We've been using Sass here at ZURB for many years. In fact, Foundation has had Sass integration since version 2.1, all the way back in 2011! Preprocessors have changed quite a bit since then, but one thing has always stayed constant: they make writing CSS fast and flexible.
We pass this speed and flexibility onto our Foundation users though Sass variables, mixins, and functions. However, every tool has its strengths and weaknesses. As we mentioned in our Foundation 6 announcement, we've been rethinking every aspect of the framework, including closely examining when and where to use Sass. These changes will make the framework faster to learn and easier to use for you, the developer.
The Bottom Line
Yep, let's start with the bottom line: when writing Sass, remember that you're always one step removed from your CSS output. In general, we shouldn't be producing crazy CSS that we would never write without Sass.
Now let's take a closer look using three specific examples.
Example #1: Nesting and Specificity
Specificity tells us how competing CSS selectors will decide which rules get applied to an element. In general, we want to write the least specific selectors possible, so our rules have less chance of conflicting with other rules we write down the road.
Nesting is the signature feature of Sass, but if you nest too much, your CSS will become needlessly complex. Nesting makes it easy to write CSS that matches the structure of your HTML, but just because one element goes inside another, doesn't mean your CSS rules need to also.
Here's a basic example of your stock
<ul> navigation, with
The innermost rule applies only to
<li>'s inside a
.menu element. But wait— in this pattern,
<a> will always be inside
<li> , making that qualification unnecessary. We can simplify our Sass— and our final CSS— with this change:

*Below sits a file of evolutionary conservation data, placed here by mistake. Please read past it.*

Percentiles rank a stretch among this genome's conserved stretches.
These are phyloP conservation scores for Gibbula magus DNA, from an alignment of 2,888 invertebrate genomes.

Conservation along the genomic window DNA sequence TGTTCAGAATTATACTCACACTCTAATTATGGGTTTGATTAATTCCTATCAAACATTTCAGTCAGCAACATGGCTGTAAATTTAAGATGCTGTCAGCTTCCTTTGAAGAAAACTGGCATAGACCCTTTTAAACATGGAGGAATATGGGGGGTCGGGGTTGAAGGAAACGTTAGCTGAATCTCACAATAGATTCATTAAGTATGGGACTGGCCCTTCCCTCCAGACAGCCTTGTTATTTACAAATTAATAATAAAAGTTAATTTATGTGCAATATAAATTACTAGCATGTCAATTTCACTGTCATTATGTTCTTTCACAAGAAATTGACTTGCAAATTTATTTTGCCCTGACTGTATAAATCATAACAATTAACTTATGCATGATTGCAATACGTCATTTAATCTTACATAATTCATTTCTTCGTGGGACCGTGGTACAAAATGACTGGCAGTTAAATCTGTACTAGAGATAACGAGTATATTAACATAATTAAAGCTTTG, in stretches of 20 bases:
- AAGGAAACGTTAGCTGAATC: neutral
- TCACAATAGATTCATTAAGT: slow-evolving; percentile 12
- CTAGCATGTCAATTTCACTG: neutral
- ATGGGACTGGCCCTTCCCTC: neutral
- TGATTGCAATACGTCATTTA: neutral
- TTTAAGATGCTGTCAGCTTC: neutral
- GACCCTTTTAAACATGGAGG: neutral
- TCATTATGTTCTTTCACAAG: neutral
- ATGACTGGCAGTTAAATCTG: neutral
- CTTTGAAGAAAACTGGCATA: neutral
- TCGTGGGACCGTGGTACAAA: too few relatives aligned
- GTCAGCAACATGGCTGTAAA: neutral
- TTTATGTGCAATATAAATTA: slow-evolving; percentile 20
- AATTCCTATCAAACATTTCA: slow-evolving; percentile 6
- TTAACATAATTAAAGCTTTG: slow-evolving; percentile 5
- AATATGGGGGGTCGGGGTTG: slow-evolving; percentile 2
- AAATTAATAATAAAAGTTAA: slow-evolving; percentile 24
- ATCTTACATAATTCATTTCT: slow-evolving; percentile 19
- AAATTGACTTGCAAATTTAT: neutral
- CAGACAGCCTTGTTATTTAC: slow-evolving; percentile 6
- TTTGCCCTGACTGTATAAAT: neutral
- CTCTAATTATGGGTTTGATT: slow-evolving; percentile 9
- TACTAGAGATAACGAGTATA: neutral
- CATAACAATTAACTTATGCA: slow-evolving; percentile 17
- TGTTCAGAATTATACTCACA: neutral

Now our innermost selector is one tag less specific, making our code more maintainable in the long run.
Example #2: Looping
Looping is an awesome feature of Sass which allows us to generate a lot of CSS with very few lines of code. We use this in Foundation to produce grid classes, typography styles, visibility helpers, and more.
There's some subtlety to how a loop produces code, however. We came across this while developing Foundation 6.
Here's a basic loop to produce a series of grid classes. It loops through each breakpoint, and then loops through the numbers 1 to 12, to make the
.medium-6 classes you're used to.
Here's the CSS output:
If you look at the CSS this produces, it does what it's supposed to, but something's not quite right. This loop creates a media query for every class! That's a lot of redundancy. All 12 of those
.small-* classes could be under one media query. Same for medium and large.
Here's the CSS output:
By putting the media query outside of the inner loop, it only prints once. This saves us about 20 lines of code. That may not seem like much, but you may have read in our last post that the Foundation 6 CSS will be almost half the size of Foundation 5's. Every little bit helps!
Example #3: Component Mixins
Component mixins are a signature element of the Foundation Sass. We don't just create mixins for the grid— we create them for every component, allowing you to recreate our CSS with your own class structure if you want.
While this feature makes the framework very flexible, it comes at the cost of greatly increased complexity, not only for people using the framework, but also people contributing. For Foundation 6, we've scaled back the complexity of component mixins quite a bit. There will be less of them, and the ones remaining will have fewer parameters. All this will reduce the amount of overhead in using the framework.
Mixins are an abstraction, so they need to be a useful abstraction. If it's just recreating something that's easy to do in CSS, it's not a useful abstraction. Let's look at an example from Foundation 5. It's a mixin to style a Reveal modal.
It's pretty easy to see what all of these parameters do. The first one changes the background color of the modal. The next four change the border, and the last two change the box shadow and top offset respectively.
Each parameter prints one CSS property, which begs the question— what's the utility of this mixin? It's not automating anything for us, or doing anything magical. It's just printing CSS. It would be faster to just write the CSS yourself.
Now this doesn't mean we've gotten rid of component mixins. Every component still has them! But they're all way simpler, and designed to be as efficient and useful as possible.
The Player, Not the Game
Sass is an amazing tool, but like any tool, you need to know the right time to use it. After two years working with Foundation 5, we found we were using Sass a little too much. But we can't imagine life without it, and when Foundation 6 ships later this year, you'll be able to leverage our slimmed down, simpler codebase to learn and build faster than ever.